If you wondered if funneling most of North America’s increasing coal exports through the Pacific Northwest might have some serious environmental consequences, you will have to wait awhile for answers to the big questions.
For example: Will exporting 70 million metric tons of coal annually from Northwest ports by 2017, as some estimates project, contribute significantly to the buildup of atmospheric greenhouse gases and therefore hasten the coming climate catastrophe? Will a sizable increase in coal train traffic significantly degrade air quality in the Northwest?
These issues and others are currently being studied as part of the official environmental assessments for the proposed Gateway Pacific export terminal near Bellingham, and the Millennium Bulk Terminals near Longview. The Department of Ecology has already announced that the review of the projects under the State Environmental Policy Act will include an analysis of exports’ affect on greenhouse gas emissions, including the end use — coal-burning power plants in Asia.
On the somewhat peripheral issue, the effect of many miles-long open coal trains passing by, conclusions may be far off, but less-than-subtle hints are peeping through. You can find one on the always interesting Northwest weather blog of University of Washington Professor Cliff Mass (cliffmass.blogspot.com).
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He’s posted the results of a recently published study by UW colleague Daniel Jaffee that tested air quality near the tracks. It found, in my unscientific description, quite a bit of crud.
The researchers set up two stations near the tracks, one in Seattle and the other at Lyle in the Columbia Gorge. They measured microscopic particles and black carbon in the air before, during and after the passing of trains. They set up video recorders to show what kind of train was passing.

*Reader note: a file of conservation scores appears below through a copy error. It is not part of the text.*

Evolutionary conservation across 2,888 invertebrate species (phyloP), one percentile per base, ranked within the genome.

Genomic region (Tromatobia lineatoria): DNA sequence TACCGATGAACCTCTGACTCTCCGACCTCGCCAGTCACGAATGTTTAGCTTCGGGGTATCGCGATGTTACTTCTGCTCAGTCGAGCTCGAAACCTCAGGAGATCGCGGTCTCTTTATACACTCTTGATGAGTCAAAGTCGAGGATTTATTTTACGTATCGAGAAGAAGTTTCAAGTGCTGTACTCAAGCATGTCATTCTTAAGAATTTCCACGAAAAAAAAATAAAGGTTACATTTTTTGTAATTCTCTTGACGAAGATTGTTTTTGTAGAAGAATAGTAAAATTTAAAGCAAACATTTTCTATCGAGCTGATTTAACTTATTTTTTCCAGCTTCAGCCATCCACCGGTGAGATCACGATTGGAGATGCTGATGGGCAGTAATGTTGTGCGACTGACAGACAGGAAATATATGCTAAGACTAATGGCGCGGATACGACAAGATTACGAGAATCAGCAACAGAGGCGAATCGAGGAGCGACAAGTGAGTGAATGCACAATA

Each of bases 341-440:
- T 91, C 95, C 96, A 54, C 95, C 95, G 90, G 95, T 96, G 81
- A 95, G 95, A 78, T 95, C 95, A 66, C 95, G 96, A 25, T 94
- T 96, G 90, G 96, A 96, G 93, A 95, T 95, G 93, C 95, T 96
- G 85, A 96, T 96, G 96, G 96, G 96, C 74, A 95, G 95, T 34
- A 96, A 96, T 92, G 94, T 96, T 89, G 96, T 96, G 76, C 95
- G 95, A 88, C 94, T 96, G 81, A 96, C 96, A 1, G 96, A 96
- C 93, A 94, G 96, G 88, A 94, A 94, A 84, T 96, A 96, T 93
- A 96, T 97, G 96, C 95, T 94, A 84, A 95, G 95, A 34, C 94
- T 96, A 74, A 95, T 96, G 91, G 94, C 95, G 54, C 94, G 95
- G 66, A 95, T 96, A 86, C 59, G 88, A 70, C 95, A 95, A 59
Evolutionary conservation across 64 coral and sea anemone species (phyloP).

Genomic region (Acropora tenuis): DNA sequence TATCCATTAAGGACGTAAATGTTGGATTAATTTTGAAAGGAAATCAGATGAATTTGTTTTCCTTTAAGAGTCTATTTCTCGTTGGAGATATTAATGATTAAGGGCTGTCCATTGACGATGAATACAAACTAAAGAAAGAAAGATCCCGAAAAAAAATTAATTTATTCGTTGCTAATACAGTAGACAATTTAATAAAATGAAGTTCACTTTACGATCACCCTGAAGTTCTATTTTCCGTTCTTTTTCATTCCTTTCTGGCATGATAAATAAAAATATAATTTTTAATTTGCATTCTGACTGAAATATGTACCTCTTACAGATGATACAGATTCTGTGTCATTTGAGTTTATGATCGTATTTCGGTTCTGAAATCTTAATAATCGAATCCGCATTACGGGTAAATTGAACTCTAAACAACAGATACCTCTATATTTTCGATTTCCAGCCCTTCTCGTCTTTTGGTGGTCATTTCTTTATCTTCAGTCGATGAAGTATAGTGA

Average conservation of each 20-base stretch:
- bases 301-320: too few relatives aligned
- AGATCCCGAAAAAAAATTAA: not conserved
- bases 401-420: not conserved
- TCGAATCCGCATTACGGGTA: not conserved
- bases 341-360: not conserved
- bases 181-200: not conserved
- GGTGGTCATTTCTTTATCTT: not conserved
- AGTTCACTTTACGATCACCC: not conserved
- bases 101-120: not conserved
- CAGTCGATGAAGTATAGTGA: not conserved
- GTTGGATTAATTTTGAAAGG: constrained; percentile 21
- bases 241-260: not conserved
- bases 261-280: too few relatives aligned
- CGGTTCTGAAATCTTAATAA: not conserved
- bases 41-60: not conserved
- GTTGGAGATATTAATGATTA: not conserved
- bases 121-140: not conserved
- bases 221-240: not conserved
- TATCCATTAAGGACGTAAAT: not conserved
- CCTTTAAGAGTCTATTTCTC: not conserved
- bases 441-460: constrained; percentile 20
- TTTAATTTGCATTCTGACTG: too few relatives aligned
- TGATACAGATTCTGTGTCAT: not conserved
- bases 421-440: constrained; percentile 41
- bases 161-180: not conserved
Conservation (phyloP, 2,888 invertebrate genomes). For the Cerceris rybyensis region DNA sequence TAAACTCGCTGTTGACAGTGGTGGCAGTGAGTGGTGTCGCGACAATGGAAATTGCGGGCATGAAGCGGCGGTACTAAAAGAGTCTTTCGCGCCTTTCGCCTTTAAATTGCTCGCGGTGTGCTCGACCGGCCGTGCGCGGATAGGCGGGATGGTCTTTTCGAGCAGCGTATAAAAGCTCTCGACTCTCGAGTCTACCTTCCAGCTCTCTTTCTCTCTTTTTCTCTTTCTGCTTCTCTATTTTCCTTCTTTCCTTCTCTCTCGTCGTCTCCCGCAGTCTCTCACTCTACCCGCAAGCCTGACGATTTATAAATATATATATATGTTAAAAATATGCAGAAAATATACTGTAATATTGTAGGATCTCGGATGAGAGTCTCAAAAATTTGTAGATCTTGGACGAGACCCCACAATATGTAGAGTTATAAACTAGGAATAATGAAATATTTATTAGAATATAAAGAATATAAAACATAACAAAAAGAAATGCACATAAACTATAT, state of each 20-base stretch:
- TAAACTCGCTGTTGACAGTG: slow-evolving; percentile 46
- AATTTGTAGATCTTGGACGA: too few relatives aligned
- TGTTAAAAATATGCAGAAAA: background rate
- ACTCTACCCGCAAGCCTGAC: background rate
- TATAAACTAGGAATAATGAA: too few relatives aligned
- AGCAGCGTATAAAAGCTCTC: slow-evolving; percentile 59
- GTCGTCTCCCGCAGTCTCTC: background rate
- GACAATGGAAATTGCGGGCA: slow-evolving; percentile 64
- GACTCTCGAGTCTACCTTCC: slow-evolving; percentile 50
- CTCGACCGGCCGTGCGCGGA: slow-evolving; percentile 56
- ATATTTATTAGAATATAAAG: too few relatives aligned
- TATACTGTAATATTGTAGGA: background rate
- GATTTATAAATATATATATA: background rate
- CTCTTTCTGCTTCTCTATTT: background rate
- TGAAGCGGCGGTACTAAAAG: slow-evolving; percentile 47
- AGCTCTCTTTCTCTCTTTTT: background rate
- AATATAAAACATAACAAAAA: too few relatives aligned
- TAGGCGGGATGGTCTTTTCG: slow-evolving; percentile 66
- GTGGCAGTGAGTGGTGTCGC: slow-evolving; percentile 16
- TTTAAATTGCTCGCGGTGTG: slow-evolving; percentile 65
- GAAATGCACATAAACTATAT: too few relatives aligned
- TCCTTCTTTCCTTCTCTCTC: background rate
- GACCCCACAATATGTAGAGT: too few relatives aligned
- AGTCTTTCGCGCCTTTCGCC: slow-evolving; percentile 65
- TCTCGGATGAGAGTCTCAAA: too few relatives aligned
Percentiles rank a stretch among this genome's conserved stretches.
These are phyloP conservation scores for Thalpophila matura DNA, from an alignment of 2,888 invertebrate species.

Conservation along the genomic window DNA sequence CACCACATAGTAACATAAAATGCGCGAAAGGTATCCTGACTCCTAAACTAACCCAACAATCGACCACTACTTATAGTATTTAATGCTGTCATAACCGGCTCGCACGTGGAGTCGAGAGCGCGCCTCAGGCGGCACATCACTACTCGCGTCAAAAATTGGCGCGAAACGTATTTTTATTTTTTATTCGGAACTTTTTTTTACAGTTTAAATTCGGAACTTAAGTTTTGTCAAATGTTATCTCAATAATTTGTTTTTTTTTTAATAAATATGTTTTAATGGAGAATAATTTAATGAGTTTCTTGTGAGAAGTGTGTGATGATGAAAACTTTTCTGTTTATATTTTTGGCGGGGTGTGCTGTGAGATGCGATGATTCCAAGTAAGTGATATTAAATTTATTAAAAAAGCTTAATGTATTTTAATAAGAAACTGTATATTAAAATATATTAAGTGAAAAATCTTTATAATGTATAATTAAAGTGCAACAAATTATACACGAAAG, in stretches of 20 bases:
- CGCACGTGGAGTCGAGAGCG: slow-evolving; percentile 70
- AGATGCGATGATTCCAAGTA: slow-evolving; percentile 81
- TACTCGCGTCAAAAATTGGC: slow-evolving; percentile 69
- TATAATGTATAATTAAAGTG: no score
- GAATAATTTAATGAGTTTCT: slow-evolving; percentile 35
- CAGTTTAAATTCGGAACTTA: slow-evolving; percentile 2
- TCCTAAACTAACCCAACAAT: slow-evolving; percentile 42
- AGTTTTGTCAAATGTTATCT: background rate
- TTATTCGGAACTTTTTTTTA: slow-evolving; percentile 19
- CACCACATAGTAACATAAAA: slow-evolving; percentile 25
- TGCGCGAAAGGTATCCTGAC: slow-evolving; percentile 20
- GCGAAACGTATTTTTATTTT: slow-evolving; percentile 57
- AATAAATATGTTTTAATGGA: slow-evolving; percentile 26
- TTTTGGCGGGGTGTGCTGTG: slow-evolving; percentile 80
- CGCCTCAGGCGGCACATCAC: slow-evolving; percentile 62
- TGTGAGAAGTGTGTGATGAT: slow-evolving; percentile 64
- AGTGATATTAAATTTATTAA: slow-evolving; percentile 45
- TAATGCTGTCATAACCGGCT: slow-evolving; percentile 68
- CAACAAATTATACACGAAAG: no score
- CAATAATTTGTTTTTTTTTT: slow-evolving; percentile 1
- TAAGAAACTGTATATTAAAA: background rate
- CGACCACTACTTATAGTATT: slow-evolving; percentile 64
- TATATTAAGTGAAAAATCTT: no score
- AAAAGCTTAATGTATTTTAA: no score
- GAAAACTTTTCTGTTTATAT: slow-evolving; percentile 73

They showed that near the tracks, trains are a significant source of diesel particulate pollution, and “our results also show that after passage of coal trains there was a statistically significant enhancement in larger particles, compared to other train types. These larger particles most likely consist of aerosolized coal dust.”
There were big obvious spikes in particles in the air, and Mass notes that the coal trains carry more than 100 open cars and take minutes to pass. In his summary Jaffe notes these are near-the-tracks measurements. Further studies need to find how pollution changes with proximity to rail lines, and what the health effects might be.
Mass concluded: “Coal trains are environmental and economic disasters that are not worth the handful of train and terminal jobs they would produce. Wherever you are on the political spectrum, you should be against these trains.”
Perhaps he is right. But, just perhaps, with some adjustments the economic benefits of energy exports might be enough to help us tolerate the environmental consequences. Coal going out is evidence of money flowing in, which is something to consider seriously and weigh against troubling coal dust and greenhouse gases.
The economic factors are extraordinarily complex. How will worldwide coal markets and fluctuating demand affect Northwest exports? How do U.S. coal exports affect worldwide patterns of use and market prices? If we increase our exports of coal, will the world burn more dirty fuel, or about the same, or less?
These questions are going to burn through the environmental impact assessments for the export terminals. Whatever the answers, there will be controversy and naysayers and objections, but at least we will have made an effort to find out what we are doing before we do it, and what we are doing to ourselves.
Tracy Warner is a Wenatchee World columnist. Email him at email@example.com.